By Human Rights Watch.
The closure of Al Jazeera’s Baghdad bureau by the Iraqi Communications and Media Commission is nothing but an effort to clamp down on freedom of expression. The commission should promptly reverse its decision and allow the bureau to operate freely in accordance with international standards on freedom of the media and free speech, Human Rights Watch (HRW) said.
The commission, in a letter to the bureau, accused Al Jazeera of “incit[ing] sectarianism and violence.” The station’s Baghdad bureau chief, Waleed Ibrahim, said that commission officials later told him the order stemmed from their displeasure with the editorial policies of Al Jazeera’s headquarters in Qatar.
Iraqi authorities should immediately allow Al Jazeera to resume its work, or spell out exactly how and when the station incited violence, Human Rights Watch said.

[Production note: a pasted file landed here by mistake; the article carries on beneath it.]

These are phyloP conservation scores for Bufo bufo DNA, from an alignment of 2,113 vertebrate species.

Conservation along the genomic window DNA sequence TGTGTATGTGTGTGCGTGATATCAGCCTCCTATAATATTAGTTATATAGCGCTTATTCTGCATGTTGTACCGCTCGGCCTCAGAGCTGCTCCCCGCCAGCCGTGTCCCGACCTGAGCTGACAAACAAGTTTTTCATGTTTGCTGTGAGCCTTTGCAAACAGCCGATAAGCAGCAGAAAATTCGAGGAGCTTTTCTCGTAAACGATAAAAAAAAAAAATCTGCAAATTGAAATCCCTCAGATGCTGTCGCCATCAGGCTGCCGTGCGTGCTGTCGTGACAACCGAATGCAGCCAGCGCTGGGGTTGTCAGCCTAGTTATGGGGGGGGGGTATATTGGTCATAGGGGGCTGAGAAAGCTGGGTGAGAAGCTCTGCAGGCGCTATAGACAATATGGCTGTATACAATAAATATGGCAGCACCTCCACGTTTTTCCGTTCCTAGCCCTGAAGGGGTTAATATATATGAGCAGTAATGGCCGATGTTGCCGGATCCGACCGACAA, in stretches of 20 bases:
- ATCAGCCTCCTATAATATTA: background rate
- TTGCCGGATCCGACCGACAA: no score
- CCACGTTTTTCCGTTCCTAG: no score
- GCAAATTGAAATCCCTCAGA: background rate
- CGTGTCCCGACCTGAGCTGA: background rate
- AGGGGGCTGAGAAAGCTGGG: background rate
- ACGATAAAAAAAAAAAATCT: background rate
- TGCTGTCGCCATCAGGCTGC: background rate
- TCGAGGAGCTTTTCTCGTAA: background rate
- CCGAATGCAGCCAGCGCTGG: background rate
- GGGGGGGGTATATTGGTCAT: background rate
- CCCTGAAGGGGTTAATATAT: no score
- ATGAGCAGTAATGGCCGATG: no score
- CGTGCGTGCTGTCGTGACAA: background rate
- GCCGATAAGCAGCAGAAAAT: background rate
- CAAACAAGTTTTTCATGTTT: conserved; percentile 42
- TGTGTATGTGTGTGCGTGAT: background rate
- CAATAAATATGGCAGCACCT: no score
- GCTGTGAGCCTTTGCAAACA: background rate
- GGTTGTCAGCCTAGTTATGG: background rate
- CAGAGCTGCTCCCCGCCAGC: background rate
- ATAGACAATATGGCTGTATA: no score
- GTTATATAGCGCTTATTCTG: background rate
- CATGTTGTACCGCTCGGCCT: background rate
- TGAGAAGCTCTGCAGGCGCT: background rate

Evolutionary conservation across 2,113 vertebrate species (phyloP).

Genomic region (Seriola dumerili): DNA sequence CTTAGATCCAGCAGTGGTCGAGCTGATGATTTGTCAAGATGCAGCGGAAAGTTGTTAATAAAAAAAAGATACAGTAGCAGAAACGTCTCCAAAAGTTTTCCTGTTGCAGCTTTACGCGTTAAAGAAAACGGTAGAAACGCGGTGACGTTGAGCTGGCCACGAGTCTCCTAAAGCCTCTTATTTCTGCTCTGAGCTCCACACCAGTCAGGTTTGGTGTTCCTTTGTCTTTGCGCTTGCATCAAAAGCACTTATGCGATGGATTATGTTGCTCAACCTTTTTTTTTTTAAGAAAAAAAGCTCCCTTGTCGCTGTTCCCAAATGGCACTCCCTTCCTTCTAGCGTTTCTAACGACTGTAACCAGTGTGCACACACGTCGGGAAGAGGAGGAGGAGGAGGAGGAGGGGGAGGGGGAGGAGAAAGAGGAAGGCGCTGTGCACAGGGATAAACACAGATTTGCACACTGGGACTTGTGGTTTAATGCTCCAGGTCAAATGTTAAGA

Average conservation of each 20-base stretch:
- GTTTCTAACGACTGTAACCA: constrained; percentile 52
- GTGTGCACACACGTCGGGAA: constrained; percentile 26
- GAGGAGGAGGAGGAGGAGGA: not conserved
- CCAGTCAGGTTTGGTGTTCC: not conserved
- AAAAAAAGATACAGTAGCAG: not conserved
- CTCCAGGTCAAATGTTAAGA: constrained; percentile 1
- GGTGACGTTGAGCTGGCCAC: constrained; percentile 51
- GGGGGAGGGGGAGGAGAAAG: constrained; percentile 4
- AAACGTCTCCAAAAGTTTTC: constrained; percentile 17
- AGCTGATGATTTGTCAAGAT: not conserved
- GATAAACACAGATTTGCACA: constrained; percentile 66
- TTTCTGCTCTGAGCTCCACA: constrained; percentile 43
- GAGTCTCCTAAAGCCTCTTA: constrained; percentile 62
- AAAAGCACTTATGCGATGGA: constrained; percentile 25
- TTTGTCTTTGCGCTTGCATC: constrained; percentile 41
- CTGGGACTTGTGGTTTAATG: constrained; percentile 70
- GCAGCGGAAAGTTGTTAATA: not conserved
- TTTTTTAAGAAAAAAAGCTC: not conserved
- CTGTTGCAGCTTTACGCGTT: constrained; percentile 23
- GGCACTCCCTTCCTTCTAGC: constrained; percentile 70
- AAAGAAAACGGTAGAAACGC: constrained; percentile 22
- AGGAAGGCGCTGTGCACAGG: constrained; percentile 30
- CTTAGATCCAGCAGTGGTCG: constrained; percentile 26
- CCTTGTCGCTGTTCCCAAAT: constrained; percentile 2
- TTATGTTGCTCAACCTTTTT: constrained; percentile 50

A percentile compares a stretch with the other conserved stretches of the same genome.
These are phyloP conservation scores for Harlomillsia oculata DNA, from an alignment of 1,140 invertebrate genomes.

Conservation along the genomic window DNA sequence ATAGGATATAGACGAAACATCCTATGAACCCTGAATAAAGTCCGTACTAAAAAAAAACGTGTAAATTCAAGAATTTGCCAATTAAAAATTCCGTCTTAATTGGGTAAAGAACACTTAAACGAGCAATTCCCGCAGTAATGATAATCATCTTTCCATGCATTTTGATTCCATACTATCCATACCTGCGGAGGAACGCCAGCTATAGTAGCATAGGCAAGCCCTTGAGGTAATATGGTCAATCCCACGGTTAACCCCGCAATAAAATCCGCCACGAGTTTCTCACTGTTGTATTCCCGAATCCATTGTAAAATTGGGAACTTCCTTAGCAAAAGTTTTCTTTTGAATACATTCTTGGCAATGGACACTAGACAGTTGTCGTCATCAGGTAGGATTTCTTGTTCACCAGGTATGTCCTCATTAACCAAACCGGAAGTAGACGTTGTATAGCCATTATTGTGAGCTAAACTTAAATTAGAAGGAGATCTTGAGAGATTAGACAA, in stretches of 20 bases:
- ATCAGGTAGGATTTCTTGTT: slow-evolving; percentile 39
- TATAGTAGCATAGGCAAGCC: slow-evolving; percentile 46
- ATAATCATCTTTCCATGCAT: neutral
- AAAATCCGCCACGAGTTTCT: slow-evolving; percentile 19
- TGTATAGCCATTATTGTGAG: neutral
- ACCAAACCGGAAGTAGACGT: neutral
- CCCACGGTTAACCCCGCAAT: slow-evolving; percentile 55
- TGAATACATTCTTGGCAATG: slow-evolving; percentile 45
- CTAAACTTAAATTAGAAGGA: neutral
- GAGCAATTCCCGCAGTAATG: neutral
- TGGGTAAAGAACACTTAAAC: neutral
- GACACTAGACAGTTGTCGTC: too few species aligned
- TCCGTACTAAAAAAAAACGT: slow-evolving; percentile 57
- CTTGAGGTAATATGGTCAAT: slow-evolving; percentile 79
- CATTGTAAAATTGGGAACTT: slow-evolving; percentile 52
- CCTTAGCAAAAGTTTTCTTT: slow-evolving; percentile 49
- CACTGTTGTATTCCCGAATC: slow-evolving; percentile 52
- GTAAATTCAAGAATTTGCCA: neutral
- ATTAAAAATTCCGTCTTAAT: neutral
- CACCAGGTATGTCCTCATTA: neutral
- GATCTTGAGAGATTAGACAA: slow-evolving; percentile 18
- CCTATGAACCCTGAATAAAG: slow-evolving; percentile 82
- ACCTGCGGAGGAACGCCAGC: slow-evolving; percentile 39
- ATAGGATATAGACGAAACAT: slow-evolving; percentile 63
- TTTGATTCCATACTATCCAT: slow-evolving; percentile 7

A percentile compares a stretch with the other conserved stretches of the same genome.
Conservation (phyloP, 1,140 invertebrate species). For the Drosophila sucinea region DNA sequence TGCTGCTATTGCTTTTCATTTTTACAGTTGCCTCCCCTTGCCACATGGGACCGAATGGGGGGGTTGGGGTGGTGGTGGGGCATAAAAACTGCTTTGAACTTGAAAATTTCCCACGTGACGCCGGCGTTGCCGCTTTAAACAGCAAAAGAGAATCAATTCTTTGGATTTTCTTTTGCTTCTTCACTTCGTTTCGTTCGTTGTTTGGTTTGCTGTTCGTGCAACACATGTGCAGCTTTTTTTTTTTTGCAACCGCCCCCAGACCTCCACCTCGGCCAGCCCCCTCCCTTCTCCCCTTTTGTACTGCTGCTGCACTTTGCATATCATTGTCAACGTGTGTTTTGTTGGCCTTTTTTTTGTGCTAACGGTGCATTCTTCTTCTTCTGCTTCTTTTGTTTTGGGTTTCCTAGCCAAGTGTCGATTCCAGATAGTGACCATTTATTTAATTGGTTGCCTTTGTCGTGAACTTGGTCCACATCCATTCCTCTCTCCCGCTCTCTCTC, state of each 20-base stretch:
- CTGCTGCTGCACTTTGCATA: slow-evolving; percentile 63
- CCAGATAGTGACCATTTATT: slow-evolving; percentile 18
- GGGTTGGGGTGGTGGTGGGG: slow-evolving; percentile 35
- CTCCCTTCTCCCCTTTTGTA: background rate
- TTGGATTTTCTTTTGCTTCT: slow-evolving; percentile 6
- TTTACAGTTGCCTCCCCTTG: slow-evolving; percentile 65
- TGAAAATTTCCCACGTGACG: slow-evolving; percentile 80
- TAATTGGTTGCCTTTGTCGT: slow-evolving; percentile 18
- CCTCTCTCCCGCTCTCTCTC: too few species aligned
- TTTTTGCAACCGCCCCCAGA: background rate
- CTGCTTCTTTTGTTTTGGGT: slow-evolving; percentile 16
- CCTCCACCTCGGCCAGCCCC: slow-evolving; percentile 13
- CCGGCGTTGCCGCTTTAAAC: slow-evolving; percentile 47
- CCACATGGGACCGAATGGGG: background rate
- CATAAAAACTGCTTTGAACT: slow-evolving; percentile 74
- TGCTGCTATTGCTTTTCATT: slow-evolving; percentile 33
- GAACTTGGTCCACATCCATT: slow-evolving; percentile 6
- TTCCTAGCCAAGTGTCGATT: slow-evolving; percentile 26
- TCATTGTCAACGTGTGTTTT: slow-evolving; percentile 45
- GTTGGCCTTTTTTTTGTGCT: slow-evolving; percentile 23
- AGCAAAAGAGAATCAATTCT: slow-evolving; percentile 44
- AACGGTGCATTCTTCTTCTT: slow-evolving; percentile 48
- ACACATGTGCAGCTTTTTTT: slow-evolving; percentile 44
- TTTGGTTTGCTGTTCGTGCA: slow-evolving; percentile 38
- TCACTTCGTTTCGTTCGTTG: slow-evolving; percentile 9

“Iraqis have a right to hear a variety of perspectives on current events,” said Joe Stork, deputy Middle East director at Human Rights Watch. “Closing down a prominent international network on the basis of vague and unsubstantiated allegations smacks of political motivation to shut out uncomfortable criticism, and it’s an action that should be immediately reversed.”
Ibrahim told Human Rights Watch that the commission’s executive board called him into a meeting on February 21, 2016. At the meeting, he said, the board members accused Al Jazeera’s headquarters in Doha of being sectarian and encouraging what they said were “violations” in its Iraq coverage. Ibrahim said he refused to sign a letter that he agreed with the allegations, “but also explained that I do not have any control over the content coming out of Doha, only out of Baghdad.”